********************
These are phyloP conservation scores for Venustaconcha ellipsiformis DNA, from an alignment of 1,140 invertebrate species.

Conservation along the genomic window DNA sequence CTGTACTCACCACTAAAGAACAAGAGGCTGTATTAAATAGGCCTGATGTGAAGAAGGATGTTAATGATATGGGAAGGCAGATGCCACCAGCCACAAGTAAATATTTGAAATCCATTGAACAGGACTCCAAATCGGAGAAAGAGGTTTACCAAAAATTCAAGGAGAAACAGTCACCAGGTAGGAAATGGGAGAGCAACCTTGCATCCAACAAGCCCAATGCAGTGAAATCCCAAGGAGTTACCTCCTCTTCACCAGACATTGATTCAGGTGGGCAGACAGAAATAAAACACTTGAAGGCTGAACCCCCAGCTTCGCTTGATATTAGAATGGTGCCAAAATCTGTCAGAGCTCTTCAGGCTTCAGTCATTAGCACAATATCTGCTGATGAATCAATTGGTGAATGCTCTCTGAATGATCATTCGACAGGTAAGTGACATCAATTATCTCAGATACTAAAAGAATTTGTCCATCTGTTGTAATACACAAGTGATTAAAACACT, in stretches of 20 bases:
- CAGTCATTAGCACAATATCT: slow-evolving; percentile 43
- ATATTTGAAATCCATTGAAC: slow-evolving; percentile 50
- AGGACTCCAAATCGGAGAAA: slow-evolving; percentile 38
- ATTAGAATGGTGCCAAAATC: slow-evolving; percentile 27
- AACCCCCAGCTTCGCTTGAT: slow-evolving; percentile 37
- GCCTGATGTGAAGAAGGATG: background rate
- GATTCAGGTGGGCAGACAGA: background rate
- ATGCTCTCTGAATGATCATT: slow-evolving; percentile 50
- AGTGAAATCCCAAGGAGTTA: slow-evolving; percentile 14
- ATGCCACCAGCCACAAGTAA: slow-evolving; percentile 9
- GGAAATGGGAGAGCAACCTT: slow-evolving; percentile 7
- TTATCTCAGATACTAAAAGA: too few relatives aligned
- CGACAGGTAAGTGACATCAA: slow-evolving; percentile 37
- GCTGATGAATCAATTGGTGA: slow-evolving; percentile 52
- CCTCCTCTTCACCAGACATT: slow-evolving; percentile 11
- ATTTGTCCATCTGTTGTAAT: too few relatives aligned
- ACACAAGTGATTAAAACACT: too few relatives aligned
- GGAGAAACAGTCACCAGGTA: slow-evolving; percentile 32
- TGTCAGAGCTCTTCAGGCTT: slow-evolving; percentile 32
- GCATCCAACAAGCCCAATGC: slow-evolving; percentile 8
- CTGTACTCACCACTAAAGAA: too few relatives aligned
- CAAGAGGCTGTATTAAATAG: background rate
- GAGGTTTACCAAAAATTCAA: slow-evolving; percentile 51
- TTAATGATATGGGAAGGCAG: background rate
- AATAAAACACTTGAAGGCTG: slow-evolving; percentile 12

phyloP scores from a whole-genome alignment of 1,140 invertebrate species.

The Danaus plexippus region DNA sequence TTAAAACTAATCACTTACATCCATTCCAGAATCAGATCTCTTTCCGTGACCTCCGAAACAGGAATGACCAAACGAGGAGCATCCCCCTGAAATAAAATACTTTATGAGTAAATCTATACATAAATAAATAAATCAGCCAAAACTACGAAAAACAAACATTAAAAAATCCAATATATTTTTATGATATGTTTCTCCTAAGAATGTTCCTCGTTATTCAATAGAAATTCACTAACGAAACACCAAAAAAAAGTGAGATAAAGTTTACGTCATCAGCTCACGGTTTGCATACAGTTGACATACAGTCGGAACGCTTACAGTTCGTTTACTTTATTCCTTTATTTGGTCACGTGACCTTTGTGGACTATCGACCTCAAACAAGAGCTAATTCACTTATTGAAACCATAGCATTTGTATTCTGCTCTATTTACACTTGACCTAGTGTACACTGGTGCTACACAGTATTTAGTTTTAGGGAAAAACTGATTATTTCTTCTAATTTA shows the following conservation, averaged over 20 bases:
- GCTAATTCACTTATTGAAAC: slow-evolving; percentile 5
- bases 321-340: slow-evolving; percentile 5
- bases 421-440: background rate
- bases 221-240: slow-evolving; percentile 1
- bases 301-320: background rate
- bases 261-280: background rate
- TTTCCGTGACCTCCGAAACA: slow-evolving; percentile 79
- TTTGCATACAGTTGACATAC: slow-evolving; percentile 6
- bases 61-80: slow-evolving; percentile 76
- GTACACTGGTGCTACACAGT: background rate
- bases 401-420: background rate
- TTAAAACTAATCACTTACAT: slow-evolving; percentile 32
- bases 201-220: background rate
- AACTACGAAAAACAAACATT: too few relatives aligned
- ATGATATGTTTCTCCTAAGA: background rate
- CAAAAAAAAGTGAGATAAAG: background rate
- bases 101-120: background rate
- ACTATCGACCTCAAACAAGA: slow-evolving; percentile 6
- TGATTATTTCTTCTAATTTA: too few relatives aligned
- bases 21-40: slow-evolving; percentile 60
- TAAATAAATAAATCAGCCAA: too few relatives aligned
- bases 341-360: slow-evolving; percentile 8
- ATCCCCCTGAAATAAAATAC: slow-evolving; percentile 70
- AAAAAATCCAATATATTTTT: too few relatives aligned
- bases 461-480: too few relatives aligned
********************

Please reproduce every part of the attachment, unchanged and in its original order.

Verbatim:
These are phyloP conservation scores for Venustaconcha ellipsiformis DNA, from an alignment of 1,140 invertebrate species.

Conservation along the genomic window DNA sequence CTGTACTCACCACTAAAGAACAAGAGGCTGTATTAAATAGGCCTGATGTGAAGAAGGATGTTAATGATATGGGAAGGCAGATGCCACCAGCCACAAGTAAATATTTGAAATCCATTGAACAGGACTCCAAATCGGAGAAAGAGGTTTACCAAAAATTCAAGGAGAAACAGTCACCAGGTAGGAAATGGGAGAGCAACCTTGCATCCAACAAGCCCAATGCAGTGAAATCCCAAGGAGTTACCTCCTCTTCACCAGACATTGATTCAGGTGGGCAGACAGAAATAAAACACTTGAAGGCTGAACCCCCAGCTTCGCTTGATATTAGAATGGTGCCAAAATCTGTCAGAGCTCTTCAGGCTTCAGTCATTAGCACAATATCTGCTGATGAATCAATTGGTGAATGCTCTCTGAATGATCATTCGACAGGTAAGTGACATCAATTATCTCAGATACTAAAAGAATTTGTCCATCTGTTGTAATACACAAGTGATTAAAACACT, in stretches of 20 bases:
- CAGTCATTAGCACAATATCT: slow-evolving; percentile 43
- ATATTTGAAATCCATTGAAC: slow-evolving; percentile 50
- AGGACTCCAAATCGGAGAAA: slow-evolving; percentile 38
- ATTAGAATGGTGCCAAAATC: slow-evolving; percentile 27
- AACCCCCAGCTTCGCTTGAT: slow-evolving; percentile 37
- GCCTGATGTGAAGAAGGATG: background rate
- GATTCAGGTGGGCAGACAGA: background rate
- ATGCTCTCTGAATGATCATT: slow-evolving; percentile 50
- AGTGAAATCCCAAGGAGTTA: slow-evolving; percentile 14
- ATGCCACCAGCCACAAGTAA: slow-evolving; percentile 9
- GGAAATGGGAGAGCAACCTT: slow-evolving; percentile 7
- TTATCTCAGATACTAAAAGA: too few relatives aligned
- CGACAGGTAAGTGACATCAA: slow-evolving; percentile 37
- GCTGATGAATCAATTGGTGA: slow-evolving; percentile 52
- CCTCCTCTTCACCAGACATT: slow-evolving; percentile 11
- ATTTGTCCATCTGTTGTAAT: too few relatives aligned
- ACACAAGTGATTAAAACACT: too few relatives aligned
- GGAGAAACAGTCACCAGGTA: slow-evolving; percentile 32
- TGTCAGAGCTCTTCAGGCTT: slow-evolving; percentile 32
- GCATCCAACAAGCCCAATGC: slow-evolving; percentile 8
- CTGTACTCACCACTAAAGAA: too few relatives aligned
- CAAGAGGCTGTATTAAATAG: background rate
- GAGGTTTACCAAAAATTCAA: slow-evolving; percentile 51
- TTAATGATATGGGAAGGCAG: background rate
- AATAAAACACTTGAAGGCTG: slow-evolving; percentile 12

phyloP scores from a whole-genome alignment of 1,140 invertebrate species.

The Danaus plexippus region DNA sequence TTAAAACTAATCACTTACATCCATTCCAGAATCAGATCTCTTTCCGTGACCTCCGAAACAGGAATGACCAAACGAGGAGCATCCCCCTGAAATAAAATACTTTATGAGTAAATCTATACATAAATAAATAAATCAGCCAAAACTACGAAAAACAAACATTAAAAAATCCAATATATTTTTATGATATGTTTCTCCTAAGAATGTTCCTCGTTATTCAATAGAAATTCACTAACGAAACACCAAAAAAAAGTGAGATAAAGTTTACGTCATCAGCTCACGGTTTGCATACAGTTGACATACAGTCGGAACGCTTACAGTTCGTTTACTTTATTCCTTTATTTGGTCACGTGACCTTTGTGGACTATCGACCTCAAACAAGAGCTAATTCACTTATTGAAACCATAGCATTTGTATTCTGCTCTATTTACACTTGACCTAGTGTACACTGGTGCTACACAGTATTTAGTTTTAGGGAAAAACTGATTATTTCTTCTAATTTA shows the following conservation, averaged over 20 bases:
- GCTAATTCACTTATTGAAAC: slow-evolving; percentile 5
- bases 321-340: slow-evolving; percentile 5
- bases 421-440: background rate
- bases 221-240: slow-evolving; percentile 1
- bases 301-320: background rate
- bases 261-280: background rate
- TTTCCGTGACCTCCGAAACA: slow-evolving; percentile 79
- TTTGCATACAGTTGACATAC: slow-evolving; percentile 6
- bases 61-80: slow-evolving; percentile 76
- GTACACTGGTGCTACACAGT: background rate
- bases 401-420: background rate
- TTAAAACTAATCACTTACAT: slow-evolving; percentile 32
- bases 201-220: background rate
- AACTACGAAAAACAAACATT: too few relatives aligned
- ATGATATGTTTCTCCTAAGA: background rate
- CAAAAAAAAGTGAGATAAAG: background rate
- bases 101-120: background rate
- ACTATCGACCTCAAACAAGA: slow-evolving; percentile 6
- TGATTATTTCTTCTAATTTA: too few relatives aligned
- bases 21-40: slow-evolving; percentile 60
- TAAATAAATAAATCAGCCAA: too few relatives aligned
- bases 341-360: slow-evolving; percentile 8
- ATCCCCCTGAAATAAAATAC: slow-evolving; percentile 70
- AAAAAATCCAATATATTTTT: too few relatives aligned
- bases 461-480: too few relatives aligned